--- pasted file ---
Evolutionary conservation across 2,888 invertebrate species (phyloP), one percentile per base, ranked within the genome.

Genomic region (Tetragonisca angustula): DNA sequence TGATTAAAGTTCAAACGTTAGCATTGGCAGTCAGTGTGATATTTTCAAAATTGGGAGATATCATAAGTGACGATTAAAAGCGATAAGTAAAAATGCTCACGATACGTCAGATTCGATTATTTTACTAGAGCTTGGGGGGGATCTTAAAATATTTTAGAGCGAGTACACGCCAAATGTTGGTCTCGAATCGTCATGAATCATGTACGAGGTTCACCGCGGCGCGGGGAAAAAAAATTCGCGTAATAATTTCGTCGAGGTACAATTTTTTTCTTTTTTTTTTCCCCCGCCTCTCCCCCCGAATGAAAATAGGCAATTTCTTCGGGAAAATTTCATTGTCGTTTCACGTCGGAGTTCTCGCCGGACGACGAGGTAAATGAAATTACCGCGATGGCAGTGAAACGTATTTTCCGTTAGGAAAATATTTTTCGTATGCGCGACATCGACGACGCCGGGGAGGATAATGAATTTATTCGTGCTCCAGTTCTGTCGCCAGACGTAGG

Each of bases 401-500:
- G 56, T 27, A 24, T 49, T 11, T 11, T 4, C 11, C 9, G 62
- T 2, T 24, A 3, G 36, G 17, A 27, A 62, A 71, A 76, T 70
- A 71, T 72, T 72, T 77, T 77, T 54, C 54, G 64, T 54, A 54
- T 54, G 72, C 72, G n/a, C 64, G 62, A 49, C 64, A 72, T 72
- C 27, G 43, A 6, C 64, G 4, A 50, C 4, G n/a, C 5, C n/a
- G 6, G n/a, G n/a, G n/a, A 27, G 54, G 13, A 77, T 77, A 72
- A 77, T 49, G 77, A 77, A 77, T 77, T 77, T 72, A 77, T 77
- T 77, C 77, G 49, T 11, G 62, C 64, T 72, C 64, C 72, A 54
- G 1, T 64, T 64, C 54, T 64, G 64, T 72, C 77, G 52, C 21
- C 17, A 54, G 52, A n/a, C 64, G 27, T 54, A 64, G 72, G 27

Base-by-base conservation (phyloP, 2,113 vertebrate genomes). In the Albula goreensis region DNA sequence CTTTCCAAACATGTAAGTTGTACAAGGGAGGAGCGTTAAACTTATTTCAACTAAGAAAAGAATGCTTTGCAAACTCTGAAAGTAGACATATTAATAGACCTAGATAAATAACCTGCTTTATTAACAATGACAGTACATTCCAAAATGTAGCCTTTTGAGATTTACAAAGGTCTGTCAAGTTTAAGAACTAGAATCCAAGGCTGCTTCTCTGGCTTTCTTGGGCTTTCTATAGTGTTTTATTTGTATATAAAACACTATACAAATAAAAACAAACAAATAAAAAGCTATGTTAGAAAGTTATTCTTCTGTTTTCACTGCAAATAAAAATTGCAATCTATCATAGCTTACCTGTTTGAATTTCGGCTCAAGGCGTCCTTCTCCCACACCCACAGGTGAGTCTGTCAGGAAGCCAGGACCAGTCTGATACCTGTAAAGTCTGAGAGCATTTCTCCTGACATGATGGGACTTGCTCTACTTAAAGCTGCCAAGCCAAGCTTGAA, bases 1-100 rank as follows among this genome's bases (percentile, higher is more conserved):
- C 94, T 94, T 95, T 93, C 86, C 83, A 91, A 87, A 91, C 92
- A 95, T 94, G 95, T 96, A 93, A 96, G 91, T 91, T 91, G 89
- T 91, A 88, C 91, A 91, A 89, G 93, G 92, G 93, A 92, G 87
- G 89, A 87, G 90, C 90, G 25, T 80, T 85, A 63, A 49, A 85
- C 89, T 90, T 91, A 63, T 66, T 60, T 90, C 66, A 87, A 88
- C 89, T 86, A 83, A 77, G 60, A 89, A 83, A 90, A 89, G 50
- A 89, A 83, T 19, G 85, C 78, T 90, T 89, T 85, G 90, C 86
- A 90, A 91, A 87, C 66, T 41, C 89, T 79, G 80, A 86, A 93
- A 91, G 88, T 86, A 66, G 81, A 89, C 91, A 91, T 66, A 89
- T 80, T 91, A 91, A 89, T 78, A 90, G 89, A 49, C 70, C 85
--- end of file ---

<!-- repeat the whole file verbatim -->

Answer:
Evolutionary conservation across 2,888 invertebrate species (phyloP), one percentile per base, ranked within the genome.

Genomic region (Tetragonisca angustula): DNA sequence TGATTAAAGTTCAAACGTTAGCATTGGCAGTCAGTGTGATATTTTCAAAATTGGGAGATATCATAAGTGACGATTAAAAGCGATAAGTAAAAATGCTCACGATACGTCAGATTCGATTATTTTACTAGAGCTTGGGGGGGATCTTAAAATATTTTAGAGCGAGTACACGCCAAATGTTGGTCTCGAATCGTCATGAATCATGTACGAGGTTCACCGCGGCGCGGGGAAAAAAAATTCGCGTAATAATTTCGTCGAGGTACAATTTTTTTCTTTTTTTTTTCCCCCGCCTCTCCCCCCGAATGAAAATAGGCAATTTCTTCGGGAAAATTTCATTGTCGTTTCACGTCGGAGTTCTCGCCGGACGACGAGGTAAATGAAATTACCGCGATGGCAGTGAAACGTATTTTCCGTTAGGAAAATATTTTTCGTATGCGCGACATCGACGACGCCGGGGAGGATAATGAATTTATTCGTGCTCCAGTTCTGTCGCCAGACGTAGG

Each of bases 401-500:
- G 56, T 27, A 24, T 49, T 11, T 11, T 4, C 11, C 9, G 62
- T 2, T 24, A 3, G 36, G 17, A 27, A 62, A 71, A 76, T 70
- A 71, T 72, T 72, T 77, T 77, T 54, C 54, G 64, T 54, A 54
- T 54, G 72, C 72, G n/a, C 64, G 62, A 49, C 64, A 72, T 72
- C 27, G 43, A 6, C 64, G 4, A 50, C 4, G n/a, C 5, C n/a
- G 6, G n/a, G n/a, G n/a, A 27, G 54, G 13, A 77, T 77, A 72
- A 77, T 49, G 77, A 77, A 77, T 77, T 77, T 72, A 77, T 77
- T 77, C 77, G 49, T 11, G 62, C 64, T 72, C 64, C 72, A 54
- G 1, T 64, T 64, C 54, T 64, G 64, T 72, C 77, G 52, C 21
- C 17, A 54, G 52, A n/a, C 64, G 27, T 54, A 64, G 72, G 27

Base-by-base conservation (phyloP, 2,113 vertebrate genomes). In the Albula goreensis region DNA sequence CTTTCCAAACATGTAAGTTGTACAAGGGAGGAGCGTTAAACTTATTTCAACTAAGAAAAGAATGCTTTGCAAACTCTGAAAGTAGACATATTAATAGACCTAGATAAATAACCTGCTTTATTAACAATGACAGTACATTCCAAAATGTAGCCTTTTGAGATTTACAAAGGTCTGTCAAGTTTAAGAACTAGAATCCAAGGCTGCTTCTCTGGCTTTCTTGGGCTTTCTATAGTGTTTTATTTGTATATAAAACACTATACAAATAAAAACAAACAAATAAAAAGCTATGTTAGAAAGTTATTCTTCTGTTTTCACTGCAAATAAAAATTGCAATCTATCATAGCTTACCTGTTTGAATTTCGGCTCAAGGCGTCCTTCTCCCACACCCACAGGTGAGTCTGTCAGGAAGCCAGGACCAGTCTGATACCTGTAAAGTCTGAGAGCATTTCTCCTGACATGATGGGACTTGCTCTACTTAAAGCTGCCAAGCCAAGCTTGAA, bases 1-100 rank as follows among this genome's bases (percentile, higher is more conserved):
- C 94, T 94, T 95, T 93, C 86, C 83, A 91, A 87, A 91, C 92
- A 95, T 94, G 95, T 96, A 93, A 96, G 91, T 91, T 91, G 89
- T 91, A 88, C 91, A 91, A 89, G 93, G 92, G 93, A 92, G 87
- G 89, A 87, G 90, C 90, G 25, T 80, T 85, A 63, A 49, A 85
- C 89, T 90, T 91, A 63, T 66, T 60, T 90, C 66, A 87, A 88
- C 89, T 86, A 83, A 77, G 60, A 89, A 83, A 90, A 89, G 50
- A 89, A 83, T 19, G 85, C 78, T 90, T 89, T 85, G 90, C 86
- A 90, A 91, A 87, C 66, T 41, C 89, T 79, G 80, A 86, A 93
- A 91, G 88, T 86, A 66, G 81, A 89, C 91, A 91, T 66, A 89
- T 80, T 91, A 91, A 89, T 78, A 90, G 89, A 49, C 70, C 85